Budget crunch trims immigration detentions

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WASHINGTON -- U.S. Immigration and Customs Enforcement officials have released "several hundred" immigrants from deportation centers across the nation, saying the move is an effort to trim costs ahead of budget cuts due to hit later this week.

Announcing the news Tuesday, ICE officials said the immigrants were released under supervision and continue to face deportation. After reviewing hundreds of cases, those released were considered low-risk and "noncriminal," officials said.

The releases occurred over the past week and were an effort "to ensure detention levels stay within ICE's current budget," said ICE spokeswoman Gillian Christiansen, citing uncertainty caused by a budget standoff in Washington. "All of these individuals remain in removal proceedings. Priority for detention remains on serious criminal offenders and other individuals who pose a significant threat to public safety," she said.

Much of the federal government is braced to feel the pinch from $85 billion in across-the-board budget cuts due to start Friday. Both Republicans and Democrats have said they oppose the cuts, but the two parties cannot agree on a budget deal that would avert them.

ICE's decision was praised by some who have long criticized the rise in detentions and deportations under the Obama administration. Human rights and immigration advocates have accused the administration of ramping up arrests in response to political pressure.

"We have long advocated for expanded use of alternatives to detention, a step we knew would save taxpayers millions of dollars," said Ruthie Epstein of Human Rights First. "It is a shame that it took the threat of serious budget cuts to prompt this move. Even so, ICE's decision makes clear that the government can save money by reforming its approach to immigration detention."

Meanwhile Tuesday, an afternoon White House meeting between President Barack Obama and key Republican senators working on an immigration overhaul ended on an upbeat note, with high hopes for legislation "sooner rather than later," one of the lawmakers said.

The president's overture to Sens. John McCain of Arizona and Lindsey Graham of South Carolina was the first in some time to his occasional opponents, and showed the emphasis that Mr. Obama has put on making an immigration overhaul a top priority. The men met privately, along with Vice President Joe Biden.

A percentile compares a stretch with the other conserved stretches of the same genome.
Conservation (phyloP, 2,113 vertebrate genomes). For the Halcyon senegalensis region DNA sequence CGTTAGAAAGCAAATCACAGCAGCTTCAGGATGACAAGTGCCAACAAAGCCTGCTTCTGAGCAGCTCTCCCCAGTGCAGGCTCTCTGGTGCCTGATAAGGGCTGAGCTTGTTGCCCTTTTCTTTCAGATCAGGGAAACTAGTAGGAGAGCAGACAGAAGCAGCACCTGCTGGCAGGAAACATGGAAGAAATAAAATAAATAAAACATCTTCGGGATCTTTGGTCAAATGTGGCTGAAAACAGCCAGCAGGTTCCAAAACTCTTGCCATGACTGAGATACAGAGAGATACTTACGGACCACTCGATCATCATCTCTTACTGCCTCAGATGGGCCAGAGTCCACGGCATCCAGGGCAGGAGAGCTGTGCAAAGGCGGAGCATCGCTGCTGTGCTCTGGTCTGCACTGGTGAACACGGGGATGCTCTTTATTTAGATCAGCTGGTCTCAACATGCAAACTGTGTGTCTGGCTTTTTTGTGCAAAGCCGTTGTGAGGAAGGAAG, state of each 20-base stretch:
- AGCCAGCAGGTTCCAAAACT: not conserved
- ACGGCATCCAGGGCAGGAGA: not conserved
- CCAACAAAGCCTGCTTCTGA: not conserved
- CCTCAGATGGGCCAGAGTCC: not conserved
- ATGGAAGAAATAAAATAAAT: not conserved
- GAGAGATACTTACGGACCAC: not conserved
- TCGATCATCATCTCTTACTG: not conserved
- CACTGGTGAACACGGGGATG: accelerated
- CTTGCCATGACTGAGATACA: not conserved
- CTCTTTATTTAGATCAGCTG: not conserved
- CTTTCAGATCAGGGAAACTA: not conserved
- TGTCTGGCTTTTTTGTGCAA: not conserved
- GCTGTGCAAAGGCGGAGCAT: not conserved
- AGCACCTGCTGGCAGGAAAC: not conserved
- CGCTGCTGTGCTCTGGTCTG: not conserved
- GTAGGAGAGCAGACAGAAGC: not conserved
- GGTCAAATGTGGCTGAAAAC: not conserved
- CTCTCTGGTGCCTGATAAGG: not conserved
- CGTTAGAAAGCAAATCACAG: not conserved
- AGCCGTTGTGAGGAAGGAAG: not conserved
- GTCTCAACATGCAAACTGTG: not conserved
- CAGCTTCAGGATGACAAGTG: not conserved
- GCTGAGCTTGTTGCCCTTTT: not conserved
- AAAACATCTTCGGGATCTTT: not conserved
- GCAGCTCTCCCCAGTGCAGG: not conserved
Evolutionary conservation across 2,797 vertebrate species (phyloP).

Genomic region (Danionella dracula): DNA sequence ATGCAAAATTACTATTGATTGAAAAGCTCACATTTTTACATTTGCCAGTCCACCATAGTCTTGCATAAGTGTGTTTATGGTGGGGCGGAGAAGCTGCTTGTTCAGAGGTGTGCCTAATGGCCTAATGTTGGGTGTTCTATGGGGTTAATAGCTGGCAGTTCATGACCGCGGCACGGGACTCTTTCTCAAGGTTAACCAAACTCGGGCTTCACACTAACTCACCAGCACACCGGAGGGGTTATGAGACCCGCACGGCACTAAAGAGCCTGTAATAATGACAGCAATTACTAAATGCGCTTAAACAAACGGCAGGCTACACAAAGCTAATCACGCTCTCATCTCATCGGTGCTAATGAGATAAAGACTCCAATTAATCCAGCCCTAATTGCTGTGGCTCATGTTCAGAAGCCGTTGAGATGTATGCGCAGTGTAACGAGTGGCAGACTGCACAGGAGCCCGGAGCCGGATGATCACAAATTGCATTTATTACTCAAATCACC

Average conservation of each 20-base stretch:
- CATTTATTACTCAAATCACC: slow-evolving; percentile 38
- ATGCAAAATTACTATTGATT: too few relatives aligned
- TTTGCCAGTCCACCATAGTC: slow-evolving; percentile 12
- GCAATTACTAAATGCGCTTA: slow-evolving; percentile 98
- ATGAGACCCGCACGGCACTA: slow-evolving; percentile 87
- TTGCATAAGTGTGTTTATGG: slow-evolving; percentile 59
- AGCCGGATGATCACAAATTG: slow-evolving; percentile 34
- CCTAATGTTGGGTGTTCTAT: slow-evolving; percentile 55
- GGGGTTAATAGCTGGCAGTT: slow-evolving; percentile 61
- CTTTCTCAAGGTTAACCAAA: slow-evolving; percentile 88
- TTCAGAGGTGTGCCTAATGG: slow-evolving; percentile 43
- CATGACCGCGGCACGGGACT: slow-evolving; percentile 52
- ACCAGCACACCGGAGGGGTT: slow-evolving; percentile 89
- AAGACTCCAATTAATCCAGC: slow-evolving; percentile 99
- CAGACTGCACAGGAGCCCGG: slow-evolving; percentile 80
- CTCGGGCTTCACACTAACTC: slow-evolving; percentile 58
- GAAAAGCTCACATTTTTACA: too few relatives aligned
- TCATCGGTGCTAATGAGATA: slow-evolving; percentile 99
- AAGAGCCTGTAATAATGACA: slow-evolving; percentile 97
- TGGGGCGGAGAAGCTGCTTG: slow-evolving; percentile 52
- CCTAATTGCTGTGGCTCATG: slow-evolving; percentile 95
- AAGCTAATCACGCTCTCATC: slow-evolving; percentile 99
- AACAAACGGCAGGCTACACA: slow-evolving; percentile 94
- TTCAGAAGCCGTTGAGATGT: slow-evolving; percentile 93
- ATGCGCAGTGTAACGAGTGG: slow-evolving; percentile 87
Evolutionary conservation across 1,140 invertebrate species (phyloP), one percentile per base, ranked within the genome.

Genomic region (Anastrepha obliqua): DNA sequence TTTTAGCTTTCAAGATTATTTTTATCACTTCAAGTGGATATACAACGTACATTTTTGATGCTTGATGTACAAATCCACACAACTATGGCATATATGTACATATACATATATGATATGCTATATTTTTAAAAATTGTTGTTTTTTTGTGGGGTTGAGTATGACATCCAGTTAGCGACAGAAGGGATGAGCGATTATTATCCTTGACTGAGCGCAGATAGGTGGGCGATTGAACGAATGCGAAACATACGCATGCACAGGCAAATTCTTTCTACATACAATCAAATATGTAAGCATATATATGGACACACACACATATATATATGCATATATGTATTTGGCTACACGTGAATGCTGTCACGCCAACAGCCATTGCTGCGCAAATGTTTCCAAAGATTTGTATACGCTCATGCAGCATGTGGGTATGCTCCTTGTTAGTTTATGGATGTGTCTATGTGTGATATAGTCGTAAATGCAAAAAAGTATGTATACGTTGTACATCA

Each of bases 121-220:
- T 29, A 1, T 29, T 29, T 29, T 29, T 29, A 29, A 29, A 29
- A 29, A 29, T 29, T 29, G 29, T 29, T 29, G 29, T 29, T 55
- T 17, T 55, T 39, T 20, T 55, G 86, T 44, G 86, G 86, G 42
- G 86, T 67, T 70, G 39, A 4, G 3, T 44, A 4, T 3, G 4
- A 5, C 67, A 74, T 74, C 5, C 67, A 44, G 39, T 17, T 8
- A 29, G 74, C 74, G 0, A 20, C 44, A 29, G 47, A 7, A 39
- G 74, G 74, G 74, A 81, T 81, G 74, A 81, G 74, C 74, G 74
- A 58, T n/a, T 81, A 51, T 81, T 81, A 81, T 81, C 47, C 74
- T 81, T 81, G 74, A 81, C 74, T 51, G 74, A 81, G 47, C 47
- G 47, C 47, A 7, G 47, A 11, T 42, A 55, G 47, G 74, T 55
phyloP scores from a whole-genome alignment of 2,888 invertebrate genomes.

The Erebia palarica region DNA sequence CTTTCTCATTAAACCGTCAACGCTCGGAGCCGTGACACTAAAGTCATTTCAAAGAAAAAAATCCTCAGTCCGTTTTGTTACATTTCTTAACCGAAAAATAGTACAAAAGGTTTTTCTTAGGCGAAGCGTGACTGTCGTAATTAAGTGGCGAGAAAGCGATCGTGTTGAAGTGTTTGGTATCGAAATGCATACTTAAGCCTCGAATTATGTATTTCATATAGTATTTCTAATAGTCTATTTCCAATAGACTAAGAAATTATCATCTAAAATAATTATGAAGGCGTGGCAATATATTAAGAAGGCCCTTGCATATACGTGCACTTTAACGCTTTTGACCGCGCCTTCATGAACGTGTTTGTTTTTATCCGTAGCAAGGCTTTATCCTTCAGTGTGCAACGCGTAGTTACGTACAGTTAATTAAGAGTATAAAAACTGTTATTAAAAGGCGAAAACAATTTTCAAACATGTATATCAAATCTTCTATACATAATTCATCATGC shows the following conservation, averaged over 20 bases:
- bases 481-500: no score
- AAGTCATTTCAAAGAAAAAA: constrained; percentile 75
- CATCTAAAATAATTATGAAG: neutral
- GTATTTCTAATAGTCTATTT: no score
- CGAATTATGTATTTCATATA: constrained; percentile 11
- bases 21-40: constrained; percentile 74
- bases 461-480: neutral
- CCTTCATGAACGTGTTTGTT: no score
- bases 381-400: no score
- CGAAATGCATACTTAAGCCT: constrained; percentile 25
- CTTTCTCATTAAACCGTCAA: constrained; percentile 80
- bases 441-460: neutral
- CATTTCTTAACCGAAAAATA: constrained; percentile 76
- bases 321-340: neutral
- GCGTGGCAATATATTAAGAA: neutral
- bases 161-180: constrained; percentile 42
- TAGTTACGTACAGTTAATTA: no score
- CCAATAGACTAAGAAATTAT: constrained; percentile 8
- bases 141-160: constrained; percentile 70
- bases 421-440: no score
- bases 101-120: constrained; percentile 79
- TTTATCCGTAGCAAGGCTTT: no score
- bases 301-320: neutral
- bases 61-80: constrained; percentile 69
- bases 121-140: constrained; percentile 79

Mr. McCain and Mr. Graham quickly issued a joint statement calling it an "excellent meeting."

"One of the best meetings I've ever had with the president," Mr. Graham said. "I was quite frankly encouraged; I think we'll have presidential leadership in a very productive way on immigration reform, and with that, we've got a very good chance of doing it this year."

The White House was not expected to discuss details of the meeting, although the administration was pleased with Mr. Graham's recent posture on the more immediate Washington topic -- the coming automatic federal budget cuts, which also were discussed at the meeting.

Mr. Graham broke with his party earlier in the week by suggesting that he would be open to Mr. Obama's proposals to eliminate tax loopholes and deductions, but only as part of a larger deficit-reduction deal that would include changes to Medicare, Medicaid and other entitlement programs.

Obama administration officials say the released immigration detainees are under other forms of supervision, including electronic and telephonic monitoring. Their cases continue in court.

Still, some Republicans blasted the announcement as part of the White House's attempt to gin up public outcry about the looming spending cuts. House Judiciary Committee chairman Bob Goodlatte, R-Va., said the decision was a political ploy that put the public in danger.

"It's abhorrent that President Obama is releasing criminals into our communities to promote his political agenda on sequestration," he said in a statement. "By releasing criminal immigrants onto the streets, the administration is needlessly endangering American lives."

Homeland Security Secretary Janet Napolitano hinted at the coming news Monday, when she outlined the impact that the budget cuts would have on her agencies. Ms. Napolitano said ICE would not be able to maintain its inventory of detention beds if the department were forced to cut roughly 5 percent of its budget this year. "Look, we're doing our very best to minimize the impacts of sequester. But there's only so much I can do," she said.

"I'm supposed to have 34,000 detention beds for immigration. How do I pay for those? We want to maintain 22,000-some odd Border Patrol agents," Ms. Napolitano said. "I got to be able to pay their salaries."



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